The TARDIS lands on Earth close to the Nine Travellers, an ancient stone circle. Professor Amelia Rumford and her associate Vivien Fay, who are studying the stones, explain that whenever the circle has been surveyed, the n... more »umber of stones has changed. Also interested in the circle are a group of druids-dedicated followers of the Cailleach, the Celtic goddess of war, death and magic-who are prepared to perform human sacrifice to satisfy her demands for blood. The Doctor soon learns that there is more to the Nine Travellers, the Cailleach, and the druids than meets the eye. How can the stones apparently move around the countryside? Why has the area around the circle always been owned by a woman? After Romana discovers the true identity of the evil Cailleach, the Doctor finds that he must travel into hyperspace to solve the mystery of the Nine Travellers and save his companion from the blood-hungry alien life-forms known as the Ogri. DVD Features:
Jason A. Miller | New York, New York USA | 12/17/2002
(4 out of 5 stars)
"Ever since I was 12, watching the Tom Baker era of "Doctor Who" for the first time, "The Stones of Blood" has been one of my favorite stories. It was the combination, I think, of the Earth locale (particularly the echoes of Stonehenge) which dominate the first two parts of the story, and the literal-minded justice machines, the Megara, which dominate the final two. I won't say that the Megara influenced my choice of career in any way, any more than the barrister's wig that Baker wears while on trial, but ....."Stones of Blood" is indeed the only Earth-bound story in the year-long Key To Time arc. It benefits from well-developed chemistry between the three lead actors (Tom Baker, Mary Tamm's Romana, and the robotic K9), and a terrific guest spot by the 75 year-old Beatrix Lehmann, as the eccentric archaeologist Professor Amelia Rumford. For a story which is about... well, an alien immortal and erstwhile Celtic goddess who's moonlighting on Earth as a research assistant, and her private army of killer styrofoam rocks, and the for-laughs computerized prosecutors who have been tracking her down for 4,000 years (while locked in a small room which can only be opened on penalty of death) ... for all that, the script is very funny, detailed and believable. As with most 1970s era "Doctor Who", there's a mix of outright comedy and horrific violence, and it all hangs together well, even on repeated viewings. Well, that is, once you've learned to ignore the wobbly styrofoam boulders and the barely-concealed PAs who push them.The DVD release of "Stones of Blood" is the least elaborate disc yet released for the "Doctor Who" market. Oh, it's got the same pretty animated menus and format as previous discs, but... there's very little else on it. The text commentary is terrific, revealing as it does much of behind-the-scenes info about David Fisher's script (which, unusually for DW, had three major female roles) and the material that didn't make it to screen (a cake celebrating the Doctor's 751st birthday).The audio commentary is recorded by Tamm, and one-time-only "Who" director Darrol Blake, whose claim to fame is that he once shared an apartment with Ridley Scott. Blake's voice is distinctly grating, but he has eerily precise recall -- noticing a tall patch of grass in the midst of an open field, he spontaneously shouts, "That's where we hid the boards!". Tamm's recall is excellent as well, although most the stories they tell are also located in the (quieter) text commentary. Tamm shows herself to be more of a ham(m) than she ever was in her year on DW, affecting all sorts of English accents and calling Blake "Darling" every few scenes.If you can bother scrolling all the way through the photo gallery, there are two really neat stills of Tom Baker clowning around with the eponymous styrofoam boulders. Good luck getting there, though!"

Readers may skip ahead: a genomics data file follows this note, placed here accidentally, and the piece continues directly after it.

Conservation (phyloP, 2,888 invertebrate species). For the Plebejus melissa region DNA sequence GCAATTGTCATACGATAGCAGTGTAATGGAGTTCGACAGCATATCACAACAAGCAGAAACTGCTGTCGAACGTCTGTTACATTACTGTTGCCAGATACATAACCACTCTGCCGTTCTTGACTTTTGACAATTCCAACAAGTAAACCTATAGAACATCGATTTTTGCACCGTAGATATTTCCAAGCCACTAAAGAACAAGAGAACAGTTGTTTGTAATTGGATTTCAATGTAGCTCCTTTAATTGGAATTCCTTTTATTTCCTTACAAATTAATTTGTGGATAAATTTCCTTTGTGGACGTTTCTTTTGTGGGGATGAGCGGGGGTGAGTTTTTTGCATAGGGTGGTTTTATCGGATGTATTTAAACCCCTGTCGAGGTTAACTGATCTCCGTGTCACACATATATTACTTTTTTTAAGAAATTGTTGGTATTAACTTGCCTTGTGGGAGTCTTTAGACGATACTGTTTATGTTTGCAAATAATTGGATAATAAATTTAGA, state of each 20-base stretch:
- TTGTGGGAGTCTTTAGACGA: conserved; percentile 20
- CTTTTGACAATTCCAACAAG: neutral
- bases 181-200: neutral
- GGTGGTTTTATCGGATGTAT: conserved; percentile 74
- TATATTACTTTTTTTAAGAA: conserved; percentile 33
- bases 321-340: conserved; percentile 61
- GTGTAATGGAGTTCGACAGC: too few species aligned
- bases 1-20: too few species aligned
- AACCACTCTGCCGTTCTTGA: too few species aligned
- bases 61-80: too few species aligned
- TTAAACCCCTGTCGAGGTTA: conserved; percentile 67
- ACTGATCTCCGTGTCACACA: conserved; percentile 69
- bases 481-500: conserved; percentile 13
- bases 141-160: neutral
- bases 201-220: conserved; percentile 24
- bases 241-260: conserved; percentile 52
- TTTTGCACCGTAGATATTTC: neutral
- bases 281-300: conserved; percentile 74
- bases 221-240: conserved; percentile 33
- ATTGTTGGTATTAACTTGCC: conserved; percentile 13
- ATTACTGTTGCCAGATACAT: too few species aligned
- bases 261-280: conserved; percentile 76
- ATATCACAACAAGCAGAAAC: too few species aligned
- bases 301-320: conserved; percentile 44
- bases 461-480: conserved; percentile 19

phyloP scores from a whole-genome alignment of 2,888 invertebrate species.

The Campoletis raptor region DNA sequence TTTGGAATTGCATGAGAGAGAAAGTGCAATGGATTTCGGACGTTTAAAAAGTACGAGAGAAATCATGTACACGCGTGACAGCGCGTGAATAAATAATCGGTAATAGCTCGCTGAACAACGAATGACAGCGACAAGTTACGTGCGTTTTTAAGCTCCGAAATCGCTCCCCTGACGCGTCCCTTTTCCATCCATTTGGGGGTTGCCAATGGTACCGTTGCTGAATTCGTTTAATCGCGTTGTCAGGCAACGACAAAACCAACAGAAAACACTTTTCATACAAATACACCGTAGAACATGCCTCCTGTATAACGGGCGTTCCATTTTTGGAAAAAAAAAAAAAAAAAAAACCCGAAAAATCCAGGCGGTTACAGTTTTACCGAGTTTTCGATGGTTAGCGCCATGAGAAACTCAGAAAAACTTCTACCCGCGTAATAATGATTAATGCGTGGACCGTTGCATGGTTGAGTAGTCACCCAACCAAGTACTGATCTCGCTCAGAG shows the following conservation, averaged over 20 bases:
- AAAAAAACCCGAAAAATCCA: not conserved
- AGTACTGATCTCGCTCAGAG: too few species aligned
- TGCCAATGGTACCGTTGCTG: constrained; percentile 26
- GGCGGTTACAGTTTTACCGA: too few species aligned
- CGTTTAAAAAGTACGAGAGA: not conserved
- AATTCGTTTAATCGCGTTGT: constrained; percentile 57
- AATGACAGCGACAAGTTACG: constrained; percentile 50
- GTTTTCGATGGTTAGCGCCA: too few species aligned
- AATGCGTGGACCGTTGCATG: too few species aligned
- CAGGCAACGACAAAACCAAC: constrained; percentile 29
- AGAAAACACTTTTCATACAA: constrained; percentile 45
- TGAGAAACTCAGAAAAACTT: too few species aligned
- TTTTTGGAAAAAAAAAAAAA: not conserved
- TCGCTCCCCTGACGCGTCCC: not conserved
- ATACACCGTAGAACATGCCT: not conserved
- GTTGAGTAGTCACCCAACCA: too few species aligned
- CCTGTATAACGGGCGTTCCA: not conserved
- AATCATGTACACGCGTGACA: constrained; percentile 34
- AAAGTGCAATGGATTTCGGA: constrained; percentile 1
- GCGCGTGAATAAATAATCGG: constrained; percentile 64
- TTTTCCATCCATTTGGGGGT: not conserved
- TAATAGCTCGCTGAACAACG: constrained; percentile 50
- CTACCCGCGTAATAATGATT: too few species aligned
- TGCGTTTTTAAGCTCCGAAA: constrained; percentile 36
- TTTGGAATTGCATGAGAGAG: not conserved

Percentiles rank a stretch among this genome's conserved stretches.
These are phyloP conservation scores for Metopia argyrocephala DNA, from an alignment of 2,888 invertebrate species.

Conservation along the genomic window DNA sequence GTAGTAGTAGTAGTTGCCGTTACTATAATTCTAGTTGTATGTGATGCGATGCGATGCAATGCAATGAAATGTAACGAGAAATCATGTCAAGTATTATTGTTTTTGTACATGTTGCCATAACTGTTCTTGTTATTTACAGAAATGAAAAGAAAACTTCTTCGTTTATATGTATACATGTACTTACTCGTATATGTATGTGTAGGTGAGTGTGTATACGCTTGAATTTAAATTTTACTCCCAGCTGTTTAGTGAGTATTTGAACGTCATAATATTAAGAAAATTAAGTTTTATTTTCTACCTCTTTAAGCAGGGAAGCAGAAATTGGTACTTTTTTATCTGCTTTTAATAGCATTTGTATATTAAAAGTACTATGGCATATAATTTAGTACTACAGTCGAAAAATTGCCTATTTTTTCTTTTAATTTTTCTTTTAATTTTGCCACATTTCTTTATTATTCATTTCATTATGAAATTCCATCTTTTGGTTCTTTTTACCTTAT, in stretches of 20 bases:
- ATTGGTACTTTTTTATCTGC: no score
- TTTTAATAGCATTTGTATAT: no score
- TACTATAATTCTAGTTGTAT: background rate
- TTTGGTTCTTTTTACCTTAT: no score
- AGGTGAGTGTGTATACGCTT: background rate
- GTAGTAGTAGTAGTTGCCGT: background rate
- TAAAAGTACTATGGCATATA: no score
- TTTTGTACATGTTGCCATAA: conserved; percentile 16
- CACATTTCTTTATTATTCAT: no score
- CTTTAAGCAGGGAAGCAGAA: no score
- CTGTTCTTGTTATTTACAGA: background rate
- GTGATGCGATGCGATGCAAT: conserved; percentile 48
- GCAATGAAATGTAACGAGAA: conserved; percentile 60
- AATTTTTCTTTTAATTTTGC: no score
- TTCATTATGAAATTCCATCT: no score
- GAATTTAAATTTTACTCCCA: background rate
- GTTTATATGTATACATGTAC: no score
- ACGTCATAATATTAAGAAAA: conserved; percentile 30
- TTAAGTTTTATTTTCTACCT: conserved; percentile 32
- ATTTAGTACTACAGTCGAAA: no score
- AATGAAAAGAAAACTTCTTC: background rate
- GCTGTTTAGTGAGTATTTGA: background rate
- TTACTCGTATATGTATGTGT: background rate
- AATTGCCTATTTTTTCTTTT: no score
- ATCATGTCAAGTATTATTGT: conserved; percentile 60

Outer space? No, more from inner time.
Daniel J. Hamlow | Narita, Japan | 01/05/2002
(4 out of 5 stars)